Why should you check if amber is genuine or merely an imitation? In some instances, like in case of phenolic resins, jewellery was infused with substances that have been long deemed hazardous, such as asbestos. It’s not difficult to imagine how upset some of jewellery amateurs might be because of that. So, if you want to be 100% certain that what you have is genuine, it’s good to trust the professionals from International Amber Association. How long does it take to assess a piece of amber? Anything from several minutes to “heated debate” that can last even for weeks, as some cases require minute precision that lead to consultations, which can easily escalate.

Fot. KEENYS Studio

How much does it cost to analyse amber? The prices range from 100 PLN for a single item but, for people in the amber industry, as well as for unique items, natural specimens, especially those with inclusions, and pieces of art, the prices are negotiated individually. You can check the details on the website of the International Amber Association, which has a fully-equipped Amber Lab at their disposal.

Imitation? There’s nothing to be ashamed of

Counterfeits have been around since the ancient times. They came to be as soon as replacement material became available. What were the reasons for that?

Firstly, there is a finite amount of natural resources on Earth. And perhaps more importantly: making  counterfeits is simply cheaper. Contemporary imitations that we know are made from glass, modified natural ingredients, as well as natural and synthetic resins. They also spark considerable interest, especially during exhibitions, which present them alongside natural amber, as well as among collectors. Imitation can be as valuable as the original.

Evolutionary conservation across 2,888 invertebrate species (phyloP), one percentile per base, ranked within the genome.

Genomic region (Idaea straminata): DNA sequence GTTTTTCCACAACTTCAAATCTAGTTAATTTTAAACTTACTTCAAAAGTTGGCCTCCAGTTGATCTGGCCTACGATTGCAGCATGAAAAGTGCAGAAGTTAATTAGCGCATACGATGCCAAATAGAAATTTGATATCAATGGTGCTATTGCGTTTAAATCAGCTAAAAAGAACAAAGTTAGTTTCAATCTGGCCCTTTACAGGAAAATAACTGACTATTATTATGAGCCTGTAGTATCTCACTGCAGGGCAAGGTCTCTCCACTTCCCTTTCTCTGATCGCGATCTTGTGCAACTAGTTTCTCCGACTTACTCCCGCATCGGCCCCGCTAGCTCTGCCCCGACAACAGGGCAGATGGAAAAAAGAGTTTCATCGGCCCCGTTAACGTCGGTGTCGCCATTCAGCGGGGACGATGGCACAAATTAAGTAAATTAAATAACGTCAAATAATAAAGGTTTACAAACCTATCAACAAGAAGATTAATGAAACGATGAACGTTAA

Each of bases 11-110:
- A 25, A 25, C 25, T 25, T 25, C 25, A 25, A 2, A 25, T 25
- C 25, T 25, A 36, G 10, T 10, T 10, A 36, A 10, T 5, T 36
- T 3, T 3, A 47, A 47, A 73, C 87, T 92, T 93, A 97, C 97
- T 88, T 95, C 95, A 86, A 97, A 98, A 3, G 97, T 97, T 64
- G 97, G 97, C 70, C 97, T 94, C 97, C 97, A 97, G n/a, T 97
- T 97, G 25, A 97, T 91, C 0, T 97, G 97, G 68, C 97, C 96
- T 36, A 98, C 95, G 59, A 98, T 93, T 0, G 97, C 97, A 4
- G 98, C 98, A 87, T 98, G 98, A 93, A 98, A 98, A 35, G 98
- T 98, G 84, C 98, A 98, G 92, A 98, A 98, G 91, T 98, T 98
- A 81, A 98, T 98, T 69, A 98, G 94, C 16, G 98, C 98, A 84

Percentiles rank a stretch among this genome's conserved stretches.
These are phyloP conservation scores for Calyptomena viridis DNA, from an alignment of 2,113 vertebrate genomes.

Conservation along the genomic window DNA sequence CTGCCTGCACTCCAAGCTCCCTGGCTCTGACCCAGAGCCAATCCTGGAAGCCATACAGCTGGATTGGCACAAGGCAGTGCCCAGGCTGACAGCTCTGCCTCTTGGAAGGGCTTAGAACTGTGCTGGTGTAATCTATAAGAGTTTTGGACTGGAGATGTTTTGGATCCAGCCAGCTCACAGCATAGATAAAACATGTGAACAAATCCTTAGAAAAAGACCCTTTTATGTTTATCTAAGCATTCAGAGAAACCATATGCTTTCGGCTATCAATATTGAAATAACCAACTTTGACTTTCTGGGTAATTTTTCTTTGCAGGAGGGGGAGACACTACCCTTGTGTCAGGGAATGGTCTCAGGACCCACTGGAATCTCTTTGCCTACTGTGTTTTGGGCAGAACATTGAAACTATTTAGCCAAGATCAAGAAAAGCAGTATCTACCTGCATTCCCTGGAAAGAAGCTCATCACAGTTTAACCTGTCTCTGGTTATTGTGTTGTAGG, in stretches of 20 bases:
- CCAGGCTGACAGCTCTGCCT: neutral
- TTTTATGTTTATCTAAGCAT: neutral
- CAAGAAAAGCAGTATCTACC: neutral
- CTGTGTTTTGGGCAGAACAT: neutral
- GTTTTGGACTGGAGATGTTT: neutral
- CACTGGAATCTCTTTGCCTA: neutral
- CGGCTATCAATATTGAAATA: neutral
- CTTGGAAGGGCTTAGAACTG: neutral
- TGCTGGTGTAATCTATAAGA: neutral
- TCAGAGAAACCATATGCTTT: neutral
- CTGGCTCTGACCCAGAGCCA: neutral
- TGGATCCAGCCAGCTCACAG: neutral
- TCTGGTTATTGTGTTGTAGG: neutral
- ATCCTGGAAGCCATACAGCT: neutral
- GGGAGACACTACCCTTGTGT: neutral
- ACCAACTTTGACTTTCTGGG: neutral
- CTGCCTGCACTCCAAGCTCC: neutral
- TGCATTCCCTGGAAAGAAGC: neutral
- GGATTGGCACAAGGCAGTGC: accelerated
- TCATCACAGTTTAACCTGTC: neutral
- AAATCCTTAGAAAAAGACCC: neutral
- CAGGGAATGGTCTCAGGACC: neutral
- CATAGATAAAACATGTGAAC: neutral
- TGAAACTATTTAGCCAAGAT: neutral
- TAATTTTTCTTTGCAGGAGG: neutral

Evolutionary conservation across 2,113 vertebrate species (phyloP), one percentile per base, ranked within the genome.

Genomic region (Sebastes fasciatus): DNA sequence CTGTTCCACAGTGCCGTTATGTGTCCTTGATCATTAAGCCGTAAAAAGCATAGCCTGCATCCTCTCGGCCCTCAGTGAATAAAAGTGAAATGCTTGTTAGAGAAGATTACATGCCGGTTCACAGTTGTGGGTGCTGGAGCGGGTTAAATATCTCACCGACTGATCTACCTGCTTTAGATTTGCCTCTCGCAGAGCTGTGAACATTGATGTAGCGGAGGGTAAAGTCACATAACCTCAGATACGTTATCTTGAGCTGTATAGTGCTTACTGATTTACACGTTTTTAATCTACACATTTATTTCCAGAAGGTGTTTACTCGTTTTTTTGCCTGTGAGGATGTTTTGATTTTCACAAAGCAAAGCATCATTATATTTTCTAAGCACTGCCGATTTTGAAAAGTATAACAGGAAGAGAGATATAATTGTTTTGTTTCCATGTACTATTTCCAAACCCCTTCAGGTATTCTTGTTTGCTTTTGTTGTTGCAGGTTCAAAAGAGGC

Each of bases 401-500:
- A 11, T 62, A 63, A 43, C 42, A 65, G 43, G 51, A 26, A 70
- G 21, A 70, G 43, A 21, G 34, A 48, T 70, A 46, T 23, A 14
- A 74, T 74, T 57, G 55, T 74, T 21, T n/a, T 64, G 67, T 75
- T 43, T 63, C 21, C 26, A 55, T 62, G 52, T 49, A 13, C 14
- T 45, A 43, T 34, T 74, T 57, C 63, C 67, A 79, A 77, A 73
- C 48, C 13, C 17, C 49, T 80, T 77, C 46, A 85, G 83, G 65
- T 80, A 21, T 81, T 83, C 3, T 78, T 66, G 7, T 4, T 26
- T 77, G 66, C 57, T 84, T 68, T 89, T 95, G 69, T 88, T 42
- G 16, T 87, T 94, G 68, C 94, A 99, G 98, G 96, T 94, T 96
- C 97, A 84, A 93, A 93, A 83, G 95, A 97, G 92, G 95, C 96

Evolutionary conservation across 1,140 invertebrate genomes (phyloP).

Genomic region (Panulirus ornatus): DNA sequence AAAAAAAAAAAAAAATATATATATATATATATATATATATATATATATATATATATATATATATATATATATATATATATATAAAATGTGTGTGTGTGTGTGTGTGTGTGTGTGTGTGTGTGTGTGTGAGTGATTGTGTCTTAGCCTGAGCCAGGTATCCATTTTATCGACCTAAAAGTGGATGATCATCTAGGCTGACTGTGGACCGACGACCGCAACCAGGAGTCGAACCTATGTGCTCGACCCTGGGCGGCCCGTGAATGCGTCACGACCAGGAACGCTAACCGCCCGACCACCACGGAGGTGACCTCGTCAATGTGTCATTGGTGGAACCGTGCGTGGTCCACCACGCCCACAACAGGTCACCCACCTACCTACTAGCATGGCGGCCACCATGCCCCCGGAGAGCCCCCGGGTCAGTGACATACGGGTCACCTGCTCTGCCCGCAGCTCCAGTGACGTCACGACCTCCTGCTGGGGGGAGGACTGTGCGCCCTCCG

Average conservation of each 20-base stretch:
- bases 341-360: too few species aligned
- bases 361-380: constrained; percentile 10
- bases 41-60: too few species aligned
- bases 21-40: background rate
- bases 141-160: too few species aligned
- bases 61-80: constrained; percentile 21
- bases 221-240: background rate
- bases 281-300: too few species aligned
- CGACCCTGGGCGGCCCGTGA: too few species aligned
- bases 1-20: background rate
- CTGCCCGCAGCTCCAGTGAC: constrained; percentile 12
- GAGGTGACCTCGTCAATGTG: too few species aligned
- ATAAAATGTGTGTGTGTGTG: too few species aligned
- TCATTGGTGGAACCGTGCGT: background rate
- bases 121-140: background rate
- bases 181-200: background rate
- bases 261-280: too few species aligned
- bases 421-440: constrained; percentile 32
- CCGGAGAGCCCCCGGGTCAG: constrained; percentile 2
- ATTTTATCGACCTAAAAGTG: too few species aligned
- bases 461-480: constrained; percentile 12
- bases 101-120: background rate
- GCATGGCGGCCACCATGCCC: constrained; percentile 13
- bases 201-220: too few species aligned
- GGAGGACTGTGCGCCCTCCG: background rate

“Of course, this might be a bit disappointing. Family heirlooms and old trinkets are as valuable as their histories are interesting. But this is all spiritual and, most of all, very subjective. We often don’t know why a certain item was purchased. Maybe the buyer had intentionally obtained a facsimile? Imitations, especially dated to the pre-war era, but also lder, are very often examples of specific technological advancements and their impact on the society in crisis, also of economic origins. Some of those were meticulously crafted, with attention to all of the minutia of the craft. Some of the materials widely used in the past are no longer available. Such items are unique an can be valuable commodities”, says Ewa Wagner-Wysiecka.

We’re not here to judge the appearance of amber imitations as they can be really eye-catching. And if they’re historically connected to our ancestors, they become invaluable. They’re not something to be ashamed of. On the contrary, they can be worn with pride. Just keep in mind what material you are dealing with.

“As the saying goes: ‘beauty is in the eye of the beholder’. If you’re conscious of the jewellery you’re wearing and you like it – wear it with pride. However, if you’re not convinced and at the same time value natural amber, let your family heirloom or grandma’s trinket rest in the jewellery box. They might bring joy to somebody else. Or you can pass them on to a collector, who will be happy with obtaining a new piece for their lot”, Ewa Wagner-Wysiecka sums up.

In cooperation with International Amber Association